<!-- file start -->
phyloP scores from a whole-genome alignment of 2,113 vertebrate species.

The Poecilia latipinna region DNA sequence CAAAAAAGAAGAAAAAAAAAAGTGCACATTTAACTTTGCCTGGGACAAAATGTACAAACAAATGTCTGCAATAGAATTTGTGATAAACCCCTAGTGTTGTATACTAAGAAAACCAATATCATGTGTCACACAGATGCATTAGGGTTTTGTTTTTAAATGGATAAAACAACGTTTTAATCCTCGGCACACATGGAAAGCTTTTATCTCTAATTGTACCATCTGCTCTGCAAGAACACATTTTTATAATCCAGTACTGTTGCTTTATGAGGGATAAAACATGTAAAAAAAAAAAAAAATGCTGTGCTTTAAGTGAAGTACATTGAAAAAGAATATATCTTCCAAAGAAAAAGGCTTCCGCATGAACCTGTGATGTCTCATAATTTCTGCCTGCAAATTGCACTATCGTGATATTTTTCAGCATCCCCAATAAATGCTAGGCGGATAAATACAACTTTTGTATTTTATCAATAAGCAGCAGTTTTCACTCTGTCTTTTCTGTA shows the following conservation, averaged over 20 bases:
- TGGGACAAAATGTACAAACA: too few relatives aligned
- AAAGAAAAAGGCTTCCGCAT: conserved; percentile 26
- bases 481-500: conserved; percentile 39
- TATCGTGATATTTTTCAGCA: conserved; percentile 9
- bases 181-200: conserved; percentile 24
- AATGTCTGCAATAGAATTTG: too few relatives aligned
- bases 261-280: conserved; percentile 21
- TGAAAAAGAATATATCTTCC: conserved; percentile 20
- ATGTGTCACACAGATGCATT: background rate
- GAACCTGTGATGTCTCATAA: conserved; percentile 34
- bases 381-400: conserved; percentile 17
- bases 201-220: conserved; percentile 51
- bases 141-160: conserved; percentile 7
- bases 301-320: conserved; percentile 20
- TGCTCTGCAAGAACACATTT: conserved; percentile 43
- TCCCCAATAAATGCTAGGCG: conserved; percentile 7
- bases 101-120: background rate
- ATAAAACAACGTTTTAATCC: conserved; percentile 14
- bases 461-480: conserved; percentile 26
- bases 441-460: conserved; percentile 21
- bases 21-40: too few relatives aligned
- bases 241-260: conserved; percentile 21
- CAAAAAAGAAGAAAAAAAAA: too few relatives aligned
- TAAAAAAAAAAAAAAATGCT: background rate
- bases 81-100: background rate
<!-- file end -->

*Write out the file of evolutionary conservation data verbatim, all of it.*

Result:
phyloP scores from a whole-genome alignment of 2,113 vertebrate species.

The Poecilia latipinna region DNA sequence CAAAAAAGAAGAAAAAAAAAAGTGCACATTTAACTTTGCCTGGGACAAAATGTACAAACAAATGTCTGCAATAGAATTTGTGATAAACCCCTAGTGTTGTATACTAAGAAAACCAATATCATGTGTCACACAGATGCATTAGGGTTTTGTTTTTAAATGGATAAAACAACGTTTTAATCCTCGGCACACATGGAAAGCTTTTATCTCTAATTGTACCATCTGCTCTGCAAGAACACATTTTTATAATCCAGTACTGTTGCTTTATGAGGGATAAAACATGTAAAAAAAAAAAAAAATGCTGTGCTTTAAGTGAAGTACATTGAAAAAGAATATATCTTCCAAAGAAAAAGGCTTCCGCATGAACCTGTGATGTCTCATAATTTCTGCCTGCAAATTGCACTATCGTGATATTTTTCAGCATCCCCAATAAATGCTAGGCGGATAAATACAACTTTTGTATTTTATCAATAAGCAGCAGTTTTCACTCTGTCTTTTCTGTA shows the following conservation, averaged over 20 bases:
- TGGGACAAAATGTACAAACA: too few relatives aligned
- AAAGAAAAAGGCTTCCGCAT: conserved; percentile 26
- bases 481-500: conserved; percentile 39
- TATCGTGATATTTTTCAGCA: conserved; percentile 9
- bases 181-200: conserved; percentile 24
- AATGTCTGCAATAGAATTTG: too few relatives aligned
- bases 261-280: conserved; percentile 21
- TGAAAAAGAATATATCTTCC: conserved; percentile 20
- ATGTGTCACACAGATGCATT: background rate
- GAACCTGTGATGTCTCATAA: conserved; percentile 34
- bases 381-400: conserved; percentile 17
- bases 201-220: conserved; percentile 51
- bases 141-160: conserved; percentile 7
- bases 301-320: conserved; percentile 20
- TGCTCTGCAAGAACACATTT: conserved; percentile 43
- TCCCCAATAAATGCTAGGCG: conserved; percentile 7
- bases 101-120: background rate
- ATAAAACAACGTTTTAATCC: conserved; percentile 14
- bases 461-480: conserved; percentile 26
- bases 441-460: conserved; percentile 21
- bases 21-40: too few relatives aligned
- bases 241-260: conserved; percentile 21
- CAAAAAAGAAGAAAAAAAAA: too few relatives aligned
- TAAAAAAAAAAAAAAATGCT: background rate
- bases 81-100: background rate